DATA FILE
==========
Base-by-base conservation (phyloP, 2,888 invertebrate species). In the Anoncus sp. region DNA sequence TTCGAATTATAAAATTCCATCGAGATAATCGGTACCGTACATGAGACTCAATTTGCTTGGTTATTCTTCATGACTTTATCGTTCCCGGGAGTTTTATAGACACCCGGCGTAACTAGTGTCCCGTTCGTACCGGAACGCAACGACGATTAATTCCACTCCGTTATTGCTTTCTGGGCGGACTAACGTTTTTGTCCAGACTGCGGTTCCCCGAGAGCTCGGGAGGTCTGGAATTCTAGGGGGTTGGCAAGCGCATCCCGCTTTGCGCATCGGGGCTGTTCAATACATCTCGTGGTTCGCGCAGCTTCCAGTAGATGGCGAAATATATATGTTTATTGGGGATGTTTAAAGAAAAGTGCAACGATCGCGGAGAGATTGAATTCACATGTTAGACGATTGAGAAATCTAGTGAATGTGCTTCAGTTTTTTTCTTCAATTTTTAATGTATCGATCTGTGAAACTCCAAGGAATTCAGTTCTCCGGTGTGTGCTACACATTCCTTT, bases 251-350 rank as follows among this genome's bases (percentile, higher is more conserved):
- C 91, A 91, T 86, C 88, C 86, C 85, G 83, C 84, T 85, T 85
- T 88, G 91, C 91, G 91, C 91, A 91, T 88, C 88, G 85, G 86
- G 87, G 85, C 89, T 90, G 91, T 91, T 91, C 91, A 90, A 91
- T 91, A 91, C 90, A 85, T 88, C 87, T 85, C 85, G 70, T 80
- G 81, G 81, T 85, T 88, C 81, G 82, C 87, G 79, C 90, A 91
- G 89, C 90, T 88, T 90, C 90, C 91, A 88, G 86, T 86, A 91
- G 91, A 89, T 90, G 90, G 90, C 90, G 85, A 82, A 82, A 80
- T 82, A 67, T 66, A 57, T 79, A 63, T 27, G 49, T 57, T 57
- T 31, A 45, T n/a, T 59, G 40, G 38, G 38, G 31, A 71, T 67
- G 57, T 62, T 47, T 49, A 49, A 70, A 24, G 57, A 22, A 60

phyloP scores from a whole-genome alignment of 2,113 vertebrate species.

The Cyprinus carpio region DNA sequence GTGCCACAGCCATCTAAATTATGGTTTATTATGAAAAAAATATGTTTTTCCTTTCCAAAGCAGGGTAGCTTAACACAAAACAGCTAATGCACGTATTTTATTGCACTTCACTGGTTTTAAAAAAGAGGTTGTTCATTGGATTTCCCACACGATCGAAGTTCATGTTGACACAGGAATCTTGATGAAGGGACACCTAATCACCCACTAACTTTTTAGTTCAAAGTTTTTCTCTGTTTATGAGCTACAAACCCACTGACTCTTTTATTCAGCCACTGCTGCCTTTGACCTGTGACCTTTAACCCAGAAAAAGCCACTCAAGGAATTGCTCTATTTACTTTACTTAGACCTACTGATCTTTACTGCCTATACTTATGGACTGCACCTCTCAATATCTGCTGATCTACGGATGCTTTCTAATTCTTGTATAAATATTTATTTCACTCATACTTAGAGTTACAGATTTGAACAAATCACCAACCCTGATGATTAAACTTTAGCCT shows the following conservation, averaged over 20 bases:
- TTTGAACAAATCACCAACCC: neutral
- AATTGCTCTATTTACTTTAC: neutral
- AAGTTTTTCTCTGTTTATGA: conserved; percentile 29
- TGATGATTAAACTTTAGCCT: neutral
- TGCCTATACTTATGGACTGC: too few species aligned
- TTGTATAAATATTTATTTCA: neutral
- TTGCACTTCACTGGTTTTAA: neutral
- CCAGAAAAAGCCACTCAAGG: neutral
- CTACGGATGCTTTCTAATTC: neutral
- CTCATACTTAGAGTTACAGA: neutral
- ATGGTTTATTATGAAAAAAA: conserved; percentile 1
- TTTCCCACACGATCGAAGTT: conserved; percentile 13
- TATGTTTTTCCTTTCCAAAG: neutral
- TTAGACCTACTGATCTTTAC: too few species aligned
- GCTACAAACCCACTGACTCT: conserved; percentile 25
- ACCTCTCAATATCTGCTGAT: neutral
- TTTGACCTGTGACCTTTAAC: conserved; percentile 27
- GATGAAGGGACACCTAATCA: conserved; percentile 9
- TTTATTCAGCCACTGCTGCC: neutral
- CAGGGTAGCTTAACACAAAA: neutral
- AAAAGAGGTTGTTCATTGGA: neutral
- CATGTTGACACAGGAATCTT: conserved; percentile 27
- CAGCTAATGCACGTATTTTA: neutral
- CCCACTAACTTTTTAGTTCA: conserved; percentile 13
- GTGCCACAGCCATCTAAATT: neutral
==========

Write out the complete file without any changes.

Base-by-base conservation (phyloP, 2,888 invertebrate species). In the Anoncus sp. region DNA sequence TTCGAATTATAAAATTCCATCGAGATAATCGGTACCGTACATGAGACTCAATTTGCTTGGTTATTCTTCATGACTTTATCGTTCCCGGGAGTTTTATAGACACCCGGCGTAACTAGTGTCCCGTTCGTACCGGAACGCAACGACGATTAATTCCACTCCGTTATTGCTTTCTGGGCGGACTAACGTTTTTGTCCAGACTGCGGTTCCCCGAGAGCTCGGGAGGTCTGGAATTCTAGGGGGTTGGCAAGCGCATCCCGCTTTGCGCATCGGGGCTGTTCAATACATCTCGTGGTTCGCGCAGCTTCCAGTAGATGGCGAAATATATATGTTTATTGGGGATGTTTAAAGAAAAGTGCAACGATCGCGGAGAGATTGAATTCACATGTTAGACGATTGAGAAATCTAGTGAATGTGCTTCAGTTTTTTTCTTCAATTTTTAATGTATCGATCTGTGAAACTCCAAGGAATTCAGTTCTCCGGTGTGTGCTACACATTCCTTT, bases 251-350 rank as follows among this genome's bases (percentile, higher is more conserved):
- C 91, A 91, T 86, C 88, C 86, C 85, G 83, C 84, T 85, T 85
- T 88, G 91, C 91, G 91, C 91, A 91, T 88, C 88, G 85, G 86
- G 87, G 85, C 89, T 90, G 91, T 91, T 91, C 91, A 90, A 91
- T 91, A 91, C 90, A 85, T 88, C 87, T 85, C 85, G 70, T 80
- G 81, G 81, T 85, T 88, C 81, G 82, C 87, G 79, C 90, A 91
- G 89, C 90, T 88, T 90, C 90, C 91, A 88, G 86, T 86, A 91
- G 91, A 89, T 90, G 90, G 90, C 90, G 85, A 82, A 82, A 80
- T 82, A 67, T 66, A 57, T 79, A 63, T 27, G 49, T 57, T 57
- T 31, A 45, T n/a, T 59, G 40, G 38, G 38, G 31, A 71, T 67
- G 57, T 62, T 47, T 49, A 49, A 70, A 24, G 57, A 22, A 60

phyloP scores from a whole-genome alignment of 2,113 vertebrate species.

The Cyprinus carpio region DNA sequence GTGCCACAGCCATCTAAATTATGGTTTATTATGAAAAAAATATGTTTTTCCTTTCCAAAGCAGGGTAGCTTAACACAAAACAGCTAATGCACGTATTTTATTGCACTTCACTGGTTTTAAAAAAGAGGTTGTTCATTGGATTTCCCACACGATCGAAGTTCATGTTGACACAGGAATCTTGATGAAGGGACACCTAATCACCCACTAACTTTTTAGTTCAAAGTTTTTCTCTGTTTATGAGCTACAAACCCACTGACTCTTTTATTCAGCCACTGCTGCCTTTGACCTGTGACCTTTAACCCAGAAAAAGCCACTCAAGGAATTGCTCTATTTACTTTACTTAGACCTACTGATCTTTACTGCCTATACTTATGGACTGCACCTCTCAATATCTGCTGATCTACGGATGCTTTCTAATTCTTGTATAAATATTTATTTCACTCATACTTAGAGTTACAGATTTGAACAAATCACCAACCCTGATGATTAAACTTTAGCCT shows the following conservation, averaged over 20 bases:
- TTTGAACAAATCACCAACCC: neutral
- AATTGCTCTATTTACTTTAC: neutral
- AAGTTTTTCTCTGTTTATGA: conserved; percentile 29
- TGATGATTAAACTTTAGCCT: neutral
- TGCCTATACTTATGGACTGC: too few species aligned
- TTGTATAAATATTTATTTCA: neutral
- TTGCACTTCACTGGTTTTAA: neutral
- CCAGAAAAAGCCACTCAAGG: neutral
- CTACGGATGCTTTCTAATTC: neutral
- CTCATACTTAGAGTTACAGA: neutral
- ATGGTTTATTATGAAAAAAA: conserved; percentile 1
- TTTCCCACACGATCGAAGTT: conserved; percentile 13
- TATGTTTTTCCTTTCCAAAG: neutral
- TTAGACCTACTGATCTTTAC: too few species aligned
- GCTACAAACCCACTGACTCT: conserved; percentile 25
- ACCTCTCAATATCTGCTGAT: neutral
- TTTGACCTGTGACCTTTAAC: conserved; percentile 27
- GATGAAGGGACACCTAATCA: conserved; percentile 9
- TTTATTCAGCCACTGCTGCC: neutral
- CAGGGTAGCTTAACACAAAA: neutral
- AAAAGAGGTTGTTCATTGGA: neutral
- CATGTTGACACAGGAATCTT: conserved; percentile 27
- CAGCTAATGCACGTATTTTA: neutral
- CCCACTAACTTTTTAGTTCA: conserved; percentile 13
- GTGCCACAGCCATCTAAATT: neutral